What started as a project to make her young son a little more fashionable has turned into a cottage industry for Gilbert parent Uyen Carlson, one whose growth is fueled by her savvy use of social media.
Carlson’s decision to launch her online baby clothing line, Crew & Lu, began approximately a year ago when she wanted to provide her then-5-month-old son, Crew, with a sharper sartorial selection. But the options available in stores didn’t suit her tastes, so she decided to pull out the sewing machine and create clothing with a different sense of fashion than the average baby clothing.
“I didn’t want to be the typical mom; I consider myself the young, hip mom,” she said.
Her “hip mom” status extends to the material she uses to sew her clothes and the shoes she makes. The fabric is organic and made in the United States, while the shoes are made of 100 percent leather.
The advantage of the former, Carlson said, is that the material is soft and more comfortable for a baby’s skin, and she said the leather shoes aren’t quite as clunky as the baby sneakers purchased in stores.
“I find it’s the best for young walkers to learn in,” she said.
Carlson doesn’t have any formal training as a seamstress, but she developed her eye and a flair for fashion through years designing her own costumes as an ice skater. Those costumes are expensive — a decent outfit can cost upwards of $100 — which is why many skaters take the time to make their own costumes.
Another advantage of a skater making his or her costume is the ability to put one’s own personality into the outfit, and that trait has carried over to Carlson’s efforts with Crew & Lu.
“I guess I try not to follow a trend; I try to set a trend. I try to be original, and it’s difficult to find anything original,” she said.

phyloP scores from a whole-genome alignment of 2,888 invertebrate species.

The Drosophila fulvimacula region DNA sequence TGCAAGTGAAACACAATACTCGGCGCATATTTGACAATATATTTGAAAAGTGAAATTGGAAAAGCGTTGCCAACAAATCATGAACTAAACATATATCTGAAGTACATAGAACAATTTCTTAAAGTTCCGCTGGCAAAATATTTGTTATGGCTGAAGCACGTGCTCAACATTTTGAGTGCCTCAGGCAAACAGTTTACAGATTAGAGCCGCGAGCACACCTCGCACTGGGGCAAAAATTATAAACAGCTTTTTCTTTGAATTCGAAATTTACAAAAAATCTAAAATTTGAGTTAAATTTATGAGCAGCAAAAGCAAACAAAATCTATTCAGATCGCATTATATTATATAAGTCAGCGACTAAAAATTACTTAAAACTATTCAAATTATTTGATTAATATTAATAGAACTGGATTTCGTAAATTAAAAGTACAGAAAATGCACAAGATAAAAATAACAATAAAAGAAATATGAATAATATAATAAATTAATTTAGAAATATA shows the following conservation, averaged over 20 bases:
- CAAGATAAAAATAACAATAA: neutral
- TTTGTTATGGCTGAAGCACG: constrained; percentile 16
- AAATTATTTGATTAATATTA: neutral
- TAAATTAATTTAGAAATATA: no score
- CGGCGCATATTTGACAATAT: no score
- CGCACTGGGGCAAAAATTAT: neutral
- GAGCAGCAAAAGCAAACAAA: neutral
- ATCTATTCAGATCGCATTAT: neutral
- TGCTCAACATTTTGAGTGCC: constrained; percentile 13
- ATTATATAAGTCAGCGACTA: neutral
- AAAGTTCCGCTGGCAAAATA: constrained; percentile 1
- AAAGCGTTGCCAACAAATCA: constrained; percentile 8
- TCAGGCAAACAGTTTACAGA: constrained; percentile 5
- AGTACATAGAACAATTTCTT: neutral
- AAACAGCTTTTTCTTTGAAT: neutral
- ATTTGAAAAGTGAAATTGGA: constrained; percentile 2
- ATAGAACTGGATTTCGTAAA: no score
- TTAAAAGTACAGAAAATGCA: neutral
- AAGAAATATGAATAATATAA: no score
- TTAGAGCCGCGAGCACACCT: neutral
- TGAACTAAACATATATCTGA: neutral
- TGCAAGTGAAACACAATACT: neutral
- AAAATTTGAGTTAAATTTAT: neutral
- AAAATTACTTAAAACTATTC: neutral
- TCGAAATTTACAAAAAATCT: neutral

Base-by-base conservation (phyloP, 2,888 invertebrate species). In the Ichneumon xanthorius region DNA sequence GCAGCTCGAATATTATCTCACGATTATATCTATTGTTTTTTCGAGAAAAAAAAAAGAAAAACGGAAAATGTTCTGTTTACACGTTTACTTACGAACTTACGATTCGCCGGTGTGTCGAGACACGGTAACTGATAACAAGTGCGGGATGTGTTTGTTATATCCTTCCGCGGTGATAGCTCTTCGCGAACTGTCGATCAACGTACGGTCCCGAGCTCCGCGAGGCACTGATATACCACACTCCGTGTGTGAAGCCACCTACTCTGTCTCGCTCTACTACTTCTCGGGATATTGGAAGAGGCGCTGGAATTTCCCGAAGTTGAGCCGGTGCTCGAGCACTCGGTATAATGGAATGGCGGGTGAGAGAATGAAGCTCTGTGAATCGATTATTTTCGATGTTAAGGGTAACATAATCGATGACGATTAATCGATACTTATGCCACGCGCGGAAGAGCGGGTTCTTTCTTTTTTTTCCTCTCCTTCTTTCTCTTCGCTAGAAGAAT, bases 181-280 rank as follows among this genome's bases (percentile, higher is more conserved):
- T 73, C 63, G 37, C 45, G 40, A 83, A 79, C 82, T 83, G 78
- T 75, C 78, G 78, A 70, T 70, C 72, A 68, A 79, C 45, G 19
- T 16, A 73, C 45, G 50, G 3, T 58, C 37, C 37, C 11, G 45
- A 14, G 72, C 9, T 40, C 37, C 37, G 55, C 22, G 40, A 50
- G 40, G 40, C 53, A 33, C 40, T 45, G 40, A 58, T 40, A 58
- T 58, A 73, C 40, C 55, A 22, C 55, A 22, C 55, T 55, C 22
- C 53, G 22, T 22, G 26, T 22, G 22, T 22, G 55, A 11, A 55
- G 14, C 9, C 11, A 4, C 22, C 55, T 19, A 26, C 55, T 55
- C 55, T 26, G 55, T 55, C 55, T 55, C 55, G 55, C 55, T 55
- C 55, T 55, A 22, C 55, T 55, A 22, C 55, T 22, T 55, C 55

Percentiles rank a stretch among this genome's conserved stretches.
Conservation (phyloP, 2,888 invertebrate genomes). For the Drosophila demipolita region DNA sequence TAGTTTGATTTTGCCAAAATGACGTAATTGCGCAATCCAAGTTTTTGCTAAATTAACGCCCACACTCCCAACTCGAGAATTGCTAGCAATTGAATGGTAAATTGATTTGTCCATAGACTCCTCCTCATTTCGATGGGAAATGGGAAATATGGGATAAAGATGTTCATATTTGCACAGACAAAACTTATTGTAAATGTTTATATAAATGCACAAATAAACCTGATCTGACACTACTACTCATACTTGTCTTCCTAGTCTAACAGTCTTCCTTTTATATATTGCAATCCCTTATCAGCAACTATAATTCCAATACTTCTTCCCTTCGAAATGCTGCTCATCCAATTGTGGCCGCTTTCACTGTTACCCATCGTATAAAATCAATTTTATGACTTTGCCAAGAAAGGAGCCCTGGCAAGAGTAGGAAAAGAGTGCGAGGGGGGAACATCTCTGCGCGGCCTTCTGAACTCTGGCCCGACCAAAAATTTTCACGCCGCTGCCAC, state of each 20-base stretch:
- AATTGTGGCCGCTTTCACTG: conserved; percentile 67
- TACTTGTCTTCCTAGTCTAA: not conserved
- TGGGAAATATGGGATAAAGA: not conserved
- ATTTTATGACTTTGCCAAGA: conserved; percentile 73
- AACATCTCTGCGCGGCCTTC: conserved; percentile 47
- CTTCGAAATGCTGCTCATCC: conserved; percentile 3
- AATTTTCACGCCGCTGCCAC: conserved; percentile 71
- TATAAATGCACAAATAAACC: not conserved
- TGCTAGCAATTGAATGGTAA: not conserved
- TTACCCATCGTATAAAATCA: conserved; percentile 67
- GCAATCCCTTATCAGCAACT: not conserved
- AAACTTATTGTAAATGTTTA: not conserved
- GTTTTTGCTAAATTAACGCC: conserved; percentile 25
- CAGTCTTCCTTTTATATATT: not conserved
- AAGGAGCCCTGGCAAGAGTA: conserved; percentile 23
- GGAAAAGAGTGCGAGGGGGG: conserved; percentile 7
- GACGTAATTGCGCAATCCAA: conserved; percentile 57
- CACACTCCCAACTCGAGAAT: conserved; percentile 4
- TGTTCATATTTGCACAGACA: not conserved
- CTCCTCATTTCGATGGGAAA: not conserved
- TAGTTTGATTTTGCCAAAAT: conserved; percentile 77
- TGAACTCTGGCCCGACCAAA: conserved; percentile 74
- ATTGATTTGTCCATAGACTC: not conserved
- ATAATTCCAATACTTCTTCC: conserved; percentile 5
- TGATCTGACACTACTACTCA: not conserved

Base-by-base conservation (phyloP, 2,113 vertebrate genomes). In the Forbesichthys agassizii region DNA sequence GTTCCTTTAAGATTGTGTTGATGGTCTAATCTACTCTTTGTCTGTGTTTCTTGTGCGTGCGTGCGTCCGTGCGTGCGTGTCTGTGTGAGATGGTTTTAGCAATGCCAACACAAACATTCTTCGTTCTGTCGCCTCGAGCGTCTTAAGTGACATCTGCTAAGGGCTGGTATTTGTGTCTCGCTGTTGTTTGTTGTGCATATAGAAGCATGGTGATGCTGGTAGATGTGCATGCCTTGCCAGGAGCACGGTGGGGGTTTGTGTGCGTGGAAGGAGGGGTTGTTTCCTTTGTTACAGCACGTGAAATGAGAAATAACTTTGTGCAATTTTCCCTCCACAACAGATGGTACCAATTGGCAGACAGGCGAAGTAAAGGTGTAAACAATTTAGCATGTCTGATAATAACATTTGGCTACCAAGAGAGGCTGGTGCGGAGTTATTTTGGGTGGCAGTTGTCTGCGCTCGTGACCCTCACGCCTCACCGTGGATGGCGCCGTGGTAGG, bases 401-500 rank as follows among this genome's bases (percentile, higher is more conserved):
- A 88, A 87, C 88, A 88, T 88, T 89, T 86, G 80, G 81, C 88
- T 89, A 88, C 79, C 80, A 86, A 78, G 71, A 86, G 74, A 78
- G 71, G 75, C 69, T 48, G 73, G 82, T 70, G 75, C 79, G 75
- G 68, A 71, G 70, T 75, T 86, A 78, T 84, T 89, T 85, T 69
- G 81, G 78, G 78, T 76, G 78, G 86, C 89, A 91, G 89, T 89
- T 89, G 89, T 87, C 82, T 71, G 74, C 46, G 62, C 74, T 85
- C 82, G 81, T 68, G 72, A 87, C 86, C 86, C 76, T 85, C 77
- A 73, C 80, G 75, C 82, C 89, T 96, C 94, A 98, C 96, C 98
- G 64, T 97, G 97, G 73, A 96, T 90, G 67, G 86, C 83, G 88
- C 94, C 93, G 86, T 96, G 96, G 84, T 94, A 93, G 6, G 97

That sense of originality extends to her creative process, which is based in part on a sense of spontaneity and instinct. Her designs can change from day to day: as Carlson put it, “If I’m feeling stripey, you’ll see some stripes in the future.”
A shade more than a year has passed since Carlson began designing clothes for her now quite large 18-month-old son, and the venture has advanced from a private design into a full-fledged fashion operation. One of the main reasons for the expedited growth is Carlson’s embrace of non-traditional sources of promotion, which have kept her advertising budget pretty low and drawn more attention to her products.
“My business pretty much grew through social media, and Instagram was my No. 1 push,” she said.
Carlson has used Facebook, Twitter and Pinterest as part of her campaign, but the Instagram account is the key. She’s up to around 10,500 followers, and said the figure increases by 1,000 over a two-week period. She attributes the increase to the personal touch she adds to postings, with references to her life with Crew and her husband Lance.
The reasons she cites for the increase is the photo capabilities, and the audience that uses Instagram and Pinterest, as she said many of those users fit her target audience of fellow moms. The other advantage of using social media as a promotional tool is the minimal time investment. It takes time to put together one of her products — a pair of shoes, for example, is three to four hours if she’s cruising — and she does most of her sewing after her son goes to bed. That means she works many late night shifts, which often take her into the wee hours of the morning.
Fortunately for Carlson, Crew & Lu has grown enough for her to hire a new seamstress, and she said the long-term goal is to get her brand into shops.
“I want to be accessible to everyone,” she said.
For more information, visit crewandlu.com or call (480) 234-5311.
Contact writer: (480) 898-5647 or firstname.lastname@example.org